Huang G, Nishimoto K, Yang Y, Kleinerman ES Participation of the Fas/FasL signaling pathway and the lung microenvironment in the development of osteosarcoma lung metastases. Adv Exp Med Biol. 2014; 804:203-17 [PubMed] Related Publications
The lungs are the most common site for the metastatic spread of osteosarcoma. Success in using chemotherapy to improve overall survival has reached a plateau. Understanding the biologic properties that permit osteosarcoma cells to grow in the lungs may allow the identification of novel therapeutic approaches-the goal being to alter the tumor cells' expression of cell surface proteins so that there is no longer compatibility with the metastatic niche. We have demonstrated that the Fas Ligand positive (FasL(+)) lung microenvironment eliminates Fas(+) osteosarcoma cells that metastasize to the lungs. Indeed, osteosarcoma lung metastases from patients are Fas(-), similar to what we found in several different mouse models. The Fas(+) cells are cleared from the lungs through apoptosis induced by the Fas signaling pathway following interaction of Fas on the tumor cell surface with the lung FasL. Blocking the Fas signaling pathway interferes with this process, allowing the Fas(+) cells to grow in the lungs. Our investigations show that Fas expression in osteosarcoma cells is regulated epigenetically by the micro-RNA miR-20a, encoded by the miR-17-92 cluster. Our studies support the feasibility of finding agents that can re-induce Fas expression as a novel therapeutic approach to treat osteosarcoma patients with lung metastases. We have identified two such agents, the histone deacetylase inhibitor entinostat and the chemotherapeutic agent gemcitabine (GCB). Aerosol GCB and oral entinostat induce the upregulation of Fas and the regression of established osteosarcoma lung metastases. Aerosol GCB was not effective in the FasL-deficient gld mouse confirming that the lung microenvironment was central to the success of this therapy. Our studies establish the critical role of the lung microenvironment in the metastatic process of osteosarcoma to the lungs and suggest an alternative focus for therapy, that is, incorporating the lung microenvironment as part of the treatment strategy against established osteosarcoma disease in the lungs.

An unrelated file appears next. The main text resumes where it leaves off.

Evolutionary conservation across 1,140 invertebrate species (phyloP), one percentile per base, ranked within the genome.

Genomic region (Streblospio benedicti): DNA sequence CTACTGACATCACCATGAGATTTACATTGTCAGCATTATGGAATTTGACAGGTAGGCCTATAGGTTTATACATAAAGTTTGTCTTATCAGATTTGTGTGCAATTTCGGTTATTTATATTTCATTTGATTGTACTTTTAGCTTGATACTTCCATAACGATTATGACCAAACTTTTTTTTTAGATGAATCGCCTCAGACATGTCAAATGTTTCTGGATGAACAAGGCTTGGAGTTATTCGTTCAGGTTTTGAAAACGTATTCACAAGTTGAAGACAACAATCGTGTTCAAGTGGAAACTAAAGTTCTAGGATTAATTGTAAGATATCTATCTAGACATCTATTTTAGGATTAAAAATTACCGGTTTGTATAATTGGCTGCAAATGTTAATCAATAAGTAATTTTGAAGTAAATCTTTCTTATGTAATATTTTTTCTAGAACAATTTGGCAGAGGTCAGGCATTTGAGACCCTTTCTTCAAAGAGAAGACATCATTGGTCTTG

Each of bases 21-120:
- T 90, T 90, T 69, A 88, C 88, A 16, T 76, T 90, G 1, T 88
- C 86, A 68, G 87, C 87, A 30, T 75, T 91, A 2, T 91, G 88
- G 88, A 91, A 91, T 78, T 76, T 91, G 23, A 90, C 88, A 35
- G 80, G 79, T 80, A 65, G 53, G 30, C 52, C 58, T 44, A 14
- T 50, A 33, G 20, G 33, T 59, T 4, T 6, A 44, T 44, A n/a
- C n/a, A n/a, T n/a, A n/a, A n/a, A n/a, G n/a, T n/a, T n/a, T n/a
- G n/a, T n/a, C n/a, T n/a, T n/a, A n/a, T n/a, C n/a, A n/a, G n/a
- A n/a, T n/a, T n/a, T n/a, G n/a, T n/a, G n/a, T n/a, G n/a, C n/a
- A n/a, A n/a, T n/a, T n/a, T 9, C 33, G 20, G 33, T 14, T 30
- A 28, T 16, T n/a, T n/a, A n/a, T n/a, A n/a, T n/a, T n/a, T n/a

The cause of death for the vast majority of cancer patients is the development of metastases at sites distant from that of the primary tumor. For most pediatric sarcoma patients such as those with osteosarcoma (OS), despite successful management of the primary tumor through multimodality approaches, the development of metastases, commonly to the lungs, is the cause of death. Significant improvements in long-term outcome for these patients have not been seen in more than 30 years. Furthermore, the long-term outcome for patients who present with metastatic disease is grave [1-5]. New treatment options are needed.Opportunities to improve outcomes for patients who present with metastases and those at-risk for progression and metastasis require an improved understanding of cancer progression and metastasis. With this goal in mind we and others have identified ezrin as a metastasis-associated protein that associated with OS and other cancers. Ezrin is the prototypical ERM (Ezrin/Radixin/Moesin) protein family member. ERMs function as linker proteins connecting the actin cytoskeleton and the plasma membrane. Since our initial identification of ezrin in pediatric sarcoma, an increasing understanding the role of ezrin in metastasis has emerged. Briefly, ezrin appears to allow metastatic cells to overcome a number of stresses experienced during the metastatic cascade, most notably the stress experienced as cells interact with the microenvironment of the secondary site. Cells must rapidly adapt to this environment in order to survive. Evidence now suggests a connection between ezrin expression and a variety of mechanisms linked to this important cellular adaptation including the ability of metastatic cells to initiate the translation of new proteins and to allow the efficient generation of ATP through a variety of sources. This understanding of the role of ezrin in the biology of metastasis is now sufficient to consider ezrin as an important therapeutic target in osteosarcoma patients. This chapter reviews our understanding of ezrin and the related ERM proteins in normal tissues and physiology, summarizes the expression of ezrin in human cancers and associations with clinical parameters of disease progression, reviews reports that detail a biological understanding of ezrin's role in metastatic progression, and concludes with a rationale that may be considered to target ezrin and ezrin biology in osteosarcoma.